Dressing for the occasion, or lack thereof


During quarantine, senior Lucia Rivera learned to appreciate the power of feeling good about how you look, even when no one will see you.

My mind is half asleep, but my body performs the familiar movements, screwing open the round container. I dip my fingers into the curl cream and rub my palms together before putting the product on my long, brown hair. 

Once my hair is good to go, I put the finishing touches on my ‘look’ and feel ready to face the day. 

I won’t be leaving the house or seeing friends in person. There are no strangers to give a good first impression to, nor any dress code I am obliged to follow. Yet I have found an inherent improvement in my day, both emotionally and productively, when I actually put in a few minutes of effort in choosing an outfit and doing my hair. 

As someone with thick, curly hair, I don’t usually get away with an “I woke up like this” look, but with a little curl cream I feel a reassuring sense of self when I look in my closet mirror. 

A simple choice of earrings, bracelets or rings not only gives me a small taste of normal life, but subconsciously tells me that important things will happen this day. I can better throw myself into my schoolwork when I dedicated a smidge of effort and time to my appearance. 

For me, this doesn’t mean makeup or an hour of doing my hair but rather a couple quiet minutes to choose the right leggings to pair with my shirt or fluffing my natural curls.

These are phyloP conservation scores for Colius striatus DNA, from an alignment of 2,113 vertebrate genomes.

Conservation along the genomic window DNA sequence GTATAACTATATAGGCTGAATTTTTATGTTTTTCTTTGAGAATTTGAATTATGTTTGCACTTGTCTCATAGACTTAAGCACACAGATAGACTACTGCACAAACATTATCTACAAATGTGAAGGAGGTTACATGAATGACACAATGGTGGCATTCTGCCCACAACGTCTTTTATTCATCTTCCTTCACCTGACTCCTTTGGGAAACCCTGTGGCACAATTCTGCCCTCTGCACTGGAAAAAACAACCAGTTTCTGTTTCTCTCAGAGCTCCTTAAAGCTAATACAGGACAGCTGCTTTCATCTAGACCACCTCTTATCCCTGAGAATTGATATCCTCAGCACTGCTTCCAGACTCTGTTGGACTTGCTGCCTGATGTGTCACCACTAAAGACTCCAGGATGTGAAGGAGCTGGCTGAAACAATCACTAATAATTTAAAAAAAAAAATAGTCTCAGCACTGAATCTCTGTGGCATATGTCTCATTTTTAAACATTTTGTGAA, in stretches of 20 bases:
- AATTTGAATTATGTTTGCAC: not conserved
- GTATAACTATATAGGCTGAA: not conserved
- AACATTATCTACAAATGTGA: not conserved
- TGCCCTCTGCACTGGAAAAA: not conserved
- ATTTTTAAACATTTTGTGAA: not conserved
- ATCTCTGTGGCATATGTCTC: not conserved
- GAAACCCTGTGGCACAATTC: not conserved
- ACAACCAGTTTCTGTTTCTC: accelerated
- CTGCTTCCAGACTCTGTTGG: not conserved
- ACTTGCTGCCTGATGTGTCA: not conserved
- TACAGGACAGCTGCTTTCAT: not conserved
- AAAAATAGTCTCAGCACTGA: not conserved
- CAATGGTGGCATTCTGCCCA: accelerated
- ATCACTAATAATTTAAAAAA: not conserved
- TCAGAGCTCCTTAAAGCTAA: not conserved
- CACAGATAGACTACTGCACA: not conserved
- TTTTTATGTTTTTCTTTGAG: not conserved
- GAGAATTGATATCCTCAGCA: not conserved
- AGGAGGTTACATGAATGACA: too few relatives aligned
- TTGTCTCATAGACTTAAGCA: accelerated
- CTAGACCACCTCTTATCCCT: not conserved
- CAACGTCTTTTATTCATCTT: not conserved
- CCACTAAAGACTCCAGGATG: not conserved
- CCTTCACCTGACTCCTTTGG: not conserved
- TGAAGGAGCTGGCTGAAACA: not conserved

Dressing for your enjoyment and well-being contradicts the common mentality that dressing up is directly correlated to wanting to impress others. This has only been exacerbated during the pandemic, as emphasized by the many memes of professionals working from home, dressed business casual only from the waist up.

When the semester first began in distance learning, I heard lots of peers lamenting that their favorite new clothes would remain in their closets—unused and unappreciated by others. But if you bought the clothes or accessories because you loved them or they made you feel good, then why restrict yourself from enjoying them? 

I haven’t bought any new clothes this year, but I still have items that make me feel ready to make the most of my day. In the end, people we would normally interact with in person may or may not notice—or like—the things we wear out to impress. The true power of getting ready in the morning comes from the consequencing sprinkle of self-confidence and empowerment.

During quarantine, I read fashion icon Tan France’s memoir Naturally Tan, and one of the many messages that stood out to me was that it makes little sense how we become accustomed to trying the least around the people most important to us—those we live with. 

It occurred to me that this is the most true for ourselves. Quarantine has taught me that feeling confident or happy with something as simple as how my hair looks isn’t an indulgence but a way to express my value for myself. 

Despite being with the same people, in the same space for Christmas Eve this year, I plan on making an effort to dress up and gain a bit of joy through it. While the pandemic took away many reasons for joy, this is a way to grant ourselves some, and I’m glad I learned to take advantage of it.   

With change hopefully on the horizon, I will take with me many lessons from my time in quarantine. I have been repeatedly reminded that my relationship with myself is one of the hardest but most important to nurture, and that includes dressing to reach that goal in a way that makes me feel like the best version of myself.